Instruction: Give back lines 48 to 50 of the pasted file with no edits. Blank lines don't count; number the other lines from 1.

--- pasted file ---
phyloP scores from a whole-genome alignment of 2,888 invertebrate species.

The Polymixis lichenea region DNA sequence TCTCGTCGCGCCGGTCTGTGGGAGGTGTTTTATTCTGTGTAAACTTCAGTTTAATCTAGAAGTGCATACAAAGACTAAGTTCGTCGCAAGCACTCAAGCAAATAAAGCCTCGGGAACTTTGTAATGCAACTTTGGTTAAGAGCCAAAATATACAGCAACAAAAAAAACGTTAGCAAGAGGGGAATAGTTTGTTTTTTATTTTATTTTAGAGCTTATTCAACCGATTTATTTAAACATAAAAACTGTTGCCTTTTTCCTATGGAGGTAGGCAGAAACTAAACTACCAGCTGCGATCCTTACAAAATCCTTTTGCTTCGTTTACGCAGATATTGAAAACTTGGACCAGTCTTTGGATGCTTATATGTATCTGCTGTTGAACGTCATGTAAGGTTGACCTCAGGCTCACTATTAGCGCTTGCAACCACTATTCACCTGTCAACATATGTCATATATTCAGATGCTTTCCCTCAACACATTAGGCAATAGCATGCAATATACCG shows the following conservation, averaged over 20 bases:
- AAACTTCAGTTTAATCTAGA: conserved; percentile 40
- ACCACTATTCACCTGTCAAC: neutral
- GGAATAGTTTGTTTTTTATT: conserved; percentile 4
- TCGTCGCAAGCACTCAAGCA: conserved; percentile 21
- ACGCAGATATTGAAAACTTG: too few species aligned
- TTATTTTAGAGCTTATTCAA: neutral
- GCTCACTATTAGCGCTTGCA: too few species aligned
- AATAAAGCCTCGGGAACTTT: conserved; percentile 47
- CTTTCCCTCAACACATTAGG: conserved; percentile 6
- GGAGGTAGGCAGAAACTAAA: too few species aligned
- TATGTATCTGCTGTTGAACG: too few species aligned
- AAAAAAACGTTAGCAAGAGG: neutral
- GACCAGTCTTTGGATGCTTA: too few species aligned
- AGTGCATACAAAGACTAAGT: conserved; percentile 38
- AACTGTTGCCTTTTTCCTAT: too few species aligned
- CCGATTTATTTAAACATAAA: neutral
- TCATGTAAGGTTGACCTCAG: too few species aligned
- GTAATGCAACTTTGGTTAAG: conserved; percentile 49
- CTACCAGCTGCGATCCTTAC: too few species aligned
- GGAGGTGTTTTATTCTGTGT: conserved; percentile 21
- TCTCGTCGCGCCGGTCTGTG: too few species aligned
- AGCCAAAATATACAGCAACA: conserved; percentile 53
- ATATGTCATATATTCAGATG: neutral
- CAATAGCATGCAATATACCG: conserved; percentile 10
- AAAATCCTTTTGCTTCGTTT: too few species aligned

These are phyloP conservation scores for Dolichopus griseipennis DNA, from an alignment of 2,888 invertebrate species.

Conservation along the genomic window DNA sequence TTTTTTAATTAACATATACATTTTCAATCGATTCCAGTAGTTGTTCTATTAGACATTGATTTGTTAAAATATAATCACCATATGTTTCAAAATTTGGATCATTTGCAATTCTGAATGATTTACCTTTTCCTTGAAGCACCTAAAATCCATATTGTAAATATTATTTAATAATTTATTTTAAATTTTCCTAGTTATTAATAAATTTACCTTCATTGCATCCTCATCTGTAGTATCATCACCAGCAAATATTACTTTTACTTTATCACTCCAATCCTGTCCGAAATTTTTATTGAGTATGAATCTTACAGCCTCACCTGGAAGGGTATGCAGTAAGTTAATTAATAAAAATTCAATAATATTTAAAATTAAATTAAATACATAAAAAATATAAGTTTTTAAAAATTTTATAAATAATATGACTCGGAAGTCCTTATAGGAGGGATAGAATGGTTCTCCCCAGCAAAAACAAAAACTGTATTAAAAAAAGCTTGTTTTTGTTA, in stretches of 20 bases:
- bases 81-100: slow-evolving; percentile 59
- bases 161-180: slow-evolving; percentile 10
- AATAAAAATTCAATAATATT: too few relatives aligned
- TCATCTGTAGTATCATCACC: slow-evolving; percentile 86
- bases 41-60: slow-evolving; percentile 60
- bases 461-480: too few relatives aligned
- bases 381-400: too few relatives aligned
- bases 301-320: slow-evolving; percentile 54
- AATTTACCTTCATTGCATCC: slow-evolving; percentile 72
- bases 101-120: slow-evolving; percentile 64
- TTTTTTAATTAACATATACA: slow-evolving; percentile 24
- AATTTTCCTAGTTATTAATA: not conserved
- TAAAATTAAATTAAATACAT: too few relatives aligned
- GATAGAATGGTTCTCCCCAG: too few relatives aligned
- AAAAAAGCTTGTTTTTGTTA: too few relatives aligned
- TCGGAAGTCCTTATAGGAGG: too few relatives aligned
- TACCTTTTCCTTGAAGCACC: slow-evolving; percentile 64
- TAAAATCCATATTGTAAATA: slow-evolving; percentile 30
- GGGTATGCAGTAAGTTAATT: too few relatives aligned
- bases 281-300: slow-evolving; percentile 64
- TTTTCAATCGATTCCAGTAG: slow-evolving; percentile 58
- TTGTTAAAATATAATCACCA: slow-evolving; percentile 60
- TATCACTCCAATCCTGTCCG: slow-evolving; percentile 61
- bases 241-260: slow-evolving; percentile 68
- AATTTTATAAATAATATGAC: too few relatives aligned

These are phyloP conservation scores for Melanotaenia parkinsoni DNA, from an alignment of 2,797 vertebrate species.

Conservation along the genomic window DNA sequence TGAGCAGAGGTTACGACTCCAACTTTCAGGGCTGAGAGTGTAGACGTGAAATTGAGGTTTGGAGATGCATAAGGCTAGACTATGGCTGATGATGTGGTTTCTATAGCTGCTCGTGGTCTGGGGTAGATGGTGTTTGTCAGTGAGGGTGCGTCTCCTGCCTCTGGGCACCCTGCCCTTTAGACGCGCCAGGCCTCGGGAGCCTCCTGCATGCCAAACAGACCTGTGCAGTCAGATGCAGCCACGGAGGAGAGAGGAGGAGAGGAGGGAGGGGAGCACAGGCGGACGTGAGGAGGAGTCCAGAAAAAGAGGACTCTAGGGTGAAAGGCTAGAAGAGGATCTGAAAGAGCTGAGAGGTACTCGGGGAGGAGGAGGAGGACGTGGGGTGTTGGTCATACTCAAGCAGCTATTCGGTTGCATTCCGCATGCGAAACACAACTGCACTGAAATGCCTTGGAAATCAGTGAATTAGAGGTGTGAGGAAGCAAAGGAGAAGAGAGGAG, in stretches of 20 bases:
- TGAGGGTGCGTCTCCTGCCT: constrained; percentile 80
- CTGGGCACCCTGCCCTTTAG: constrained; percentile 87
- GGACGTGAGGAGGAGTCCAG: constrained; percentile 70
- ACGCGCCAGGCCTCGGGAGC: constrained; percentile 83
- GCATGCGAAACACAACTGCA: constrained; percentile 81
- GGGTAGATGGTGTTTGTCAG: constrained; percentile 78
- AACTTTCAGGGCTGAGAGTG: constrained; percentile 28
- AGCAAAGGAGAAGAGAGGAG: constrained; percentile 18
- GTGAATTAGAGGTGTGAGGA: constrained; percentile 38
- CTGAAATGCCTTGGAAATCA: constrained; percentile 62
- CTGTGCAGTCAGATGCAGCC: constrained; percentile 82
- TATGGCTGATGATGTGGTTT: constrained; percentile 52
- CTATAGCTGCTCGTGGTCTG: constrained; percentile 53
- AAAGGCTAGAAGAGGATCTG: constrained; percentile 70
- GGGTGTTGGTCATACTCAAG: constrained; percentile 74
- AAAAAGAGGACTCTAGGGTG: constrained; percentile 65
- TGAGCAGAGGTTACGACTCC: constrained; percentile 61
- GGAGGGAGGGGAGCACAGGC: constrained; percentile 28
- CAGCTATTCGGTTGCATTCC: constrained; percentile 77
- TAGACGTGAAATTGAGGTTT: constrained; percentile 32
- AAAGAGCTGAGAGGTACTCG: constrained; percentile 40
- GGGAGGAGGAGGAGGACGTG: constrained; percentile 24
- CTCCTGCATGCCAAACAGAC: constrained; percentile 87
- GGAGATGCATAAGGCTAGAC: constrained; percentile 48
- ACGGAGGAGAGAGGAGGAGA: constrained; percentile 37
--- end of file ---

- GGGTATGCAGTAAGTTAATT: too few relatives aligned
- bases 281-300: slow-evolving; percentile 64
- TTTTCAATCGATTCCAGTAG: slow-evolving; percentile 58